Truthdig - Israel

Truthdig - Milton Viorst on Israel’s Tragic Predicament
Hath not a Jew eyes? Hath not a Jew hands, organs, dimensions, senses, affections, passions? Fed with the same food, hurt with the same weapons, subject to the same diseases, healed by the same means, warmed and cooled by the same winter and summer, as a Christian is? If you prick us, do we not bleed? If you tickle us, do we not laugh? If you poison us, do we not die? And if you wrong us, shall we not revenge? —Shakespeare, “The Merchant of Venice,” Act III. 

In opening his stunning memoir, Dark Hope: Working for Peace in Israel and Palestine”, David Shulman declares: “I am an Israeli. I live in Jerusalem. I have a story, not yet finished, to tell.” It is a very sad story, of a society gone astray with power, and of decent Israelis in despair over the failure of their efforts to save it from itself. The story, as Shulman says, is not yet over, but he asks whether its end is not already determined. Is tragedy inevitable? Can Israel right its course to achieve its once glowing promise as a refuge and as a nation?
Truthdig: Giving Israel a Pass
As Sara Roy, a senior research scholar at the Center for Middle Eastern Studies at Harvard University, asked in an essay, “Why is it virtually mandatory among Jewish intellectuals to oppose racism, repression and injustice almost anywhere in the world and unacceptable—indeed, for some, an act of heresy—to oppose it when Israel is the oppressor, choosing concealment over exposure?”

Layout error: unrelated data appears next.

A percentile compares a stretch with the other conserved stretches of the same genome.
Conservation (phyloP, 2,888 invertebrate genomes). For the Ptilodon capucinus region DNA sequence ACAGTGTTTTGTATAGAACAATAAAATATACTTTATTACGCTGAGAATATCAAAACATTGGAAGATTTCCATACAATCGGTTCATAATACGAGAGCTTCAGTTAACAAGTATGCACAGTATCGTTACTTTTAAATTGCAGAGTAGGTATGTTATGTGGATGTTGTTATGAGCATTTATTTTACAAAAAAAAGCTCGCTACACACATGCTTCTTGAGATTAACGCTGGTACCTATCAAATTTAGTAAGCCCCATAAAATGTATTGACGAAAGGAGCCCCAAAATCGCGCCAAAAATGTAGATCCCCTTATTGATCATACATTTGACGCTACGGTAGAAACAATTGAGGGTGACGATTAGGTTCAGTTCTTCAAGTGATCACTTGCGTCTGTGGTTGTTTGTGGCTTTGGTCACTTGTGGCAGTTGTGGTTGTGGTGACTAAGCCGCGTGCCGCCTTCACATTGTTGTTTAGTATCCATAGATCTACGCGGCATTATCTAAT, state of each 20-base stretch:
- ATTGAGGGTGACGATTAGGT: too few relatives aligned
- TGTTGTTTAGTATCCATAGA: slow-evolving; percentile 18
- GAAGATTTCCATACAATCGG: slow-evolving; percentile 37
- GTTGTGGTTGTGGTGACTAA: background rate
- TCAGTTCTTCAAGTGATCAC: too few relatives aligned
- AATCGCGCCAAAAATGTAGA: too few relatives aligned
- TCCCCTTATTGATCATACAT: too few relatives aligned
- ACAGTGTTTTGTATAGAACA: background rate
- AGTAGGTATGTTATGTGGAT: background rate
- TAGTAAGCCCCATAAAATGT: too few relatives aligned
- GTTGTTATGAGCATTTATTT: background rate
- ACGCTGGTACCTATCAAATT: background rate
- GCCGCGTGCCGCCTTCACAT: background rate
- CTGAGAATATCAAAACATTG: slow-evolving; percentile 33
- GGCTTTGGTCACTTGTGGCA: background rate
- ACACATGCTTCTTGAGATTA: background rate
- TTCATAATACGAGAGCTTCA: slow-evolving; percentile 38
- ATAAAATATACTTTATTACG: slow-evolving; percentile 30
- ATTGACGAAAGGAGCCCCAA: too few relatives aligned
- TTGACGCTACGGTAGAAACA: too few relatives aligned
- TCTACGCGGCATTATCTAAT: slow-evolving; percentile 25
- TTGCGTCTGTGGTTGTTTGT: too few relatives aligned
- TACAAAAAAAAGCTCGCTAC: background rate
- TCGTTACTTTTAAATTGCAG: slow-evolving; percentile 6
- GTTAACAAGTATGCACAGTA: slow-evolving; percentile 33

Why the refusal to recognize that in 1947 and 1948 Jewish fighters embarked upon a policy of ethnic cleansing that succeeded in driving tens of thousands of Palestinians from their fields and villages? This is not a charge made by hate-filled Iranian or Syrian propagandists but one that has been meticulously researched and documented by Israeli historians themselves.

Why the reluctance to speak out when Israeli forces wreaked appalling death and destruction among civilians after they invaded Lebanon in 1982 and again last summer?  Hundreds of Jewish soldiers in Israel refused to take part in the campaigns. Tens of thousands of Israelis took to the streets in protest. Why were major Jewish organizations in the rest of the world so silent?

Why no horrified response to Israeli leaders who measure success these days in body counts and order so-called targeted assassinations with rockets in densely populated civilian areas, knowing that many innocents may be blown apart for every terrorist who is hit? Are the 27 decorated Israeli pilots who refused to take part in such attacks to be considered anti-Semitic by their American cousins?  Why no outcry when Israel launches a brutal blockade—a collective punishment of 1.5 million Palestinian men, women and children—threatening their supplies of fuel, food and medicines?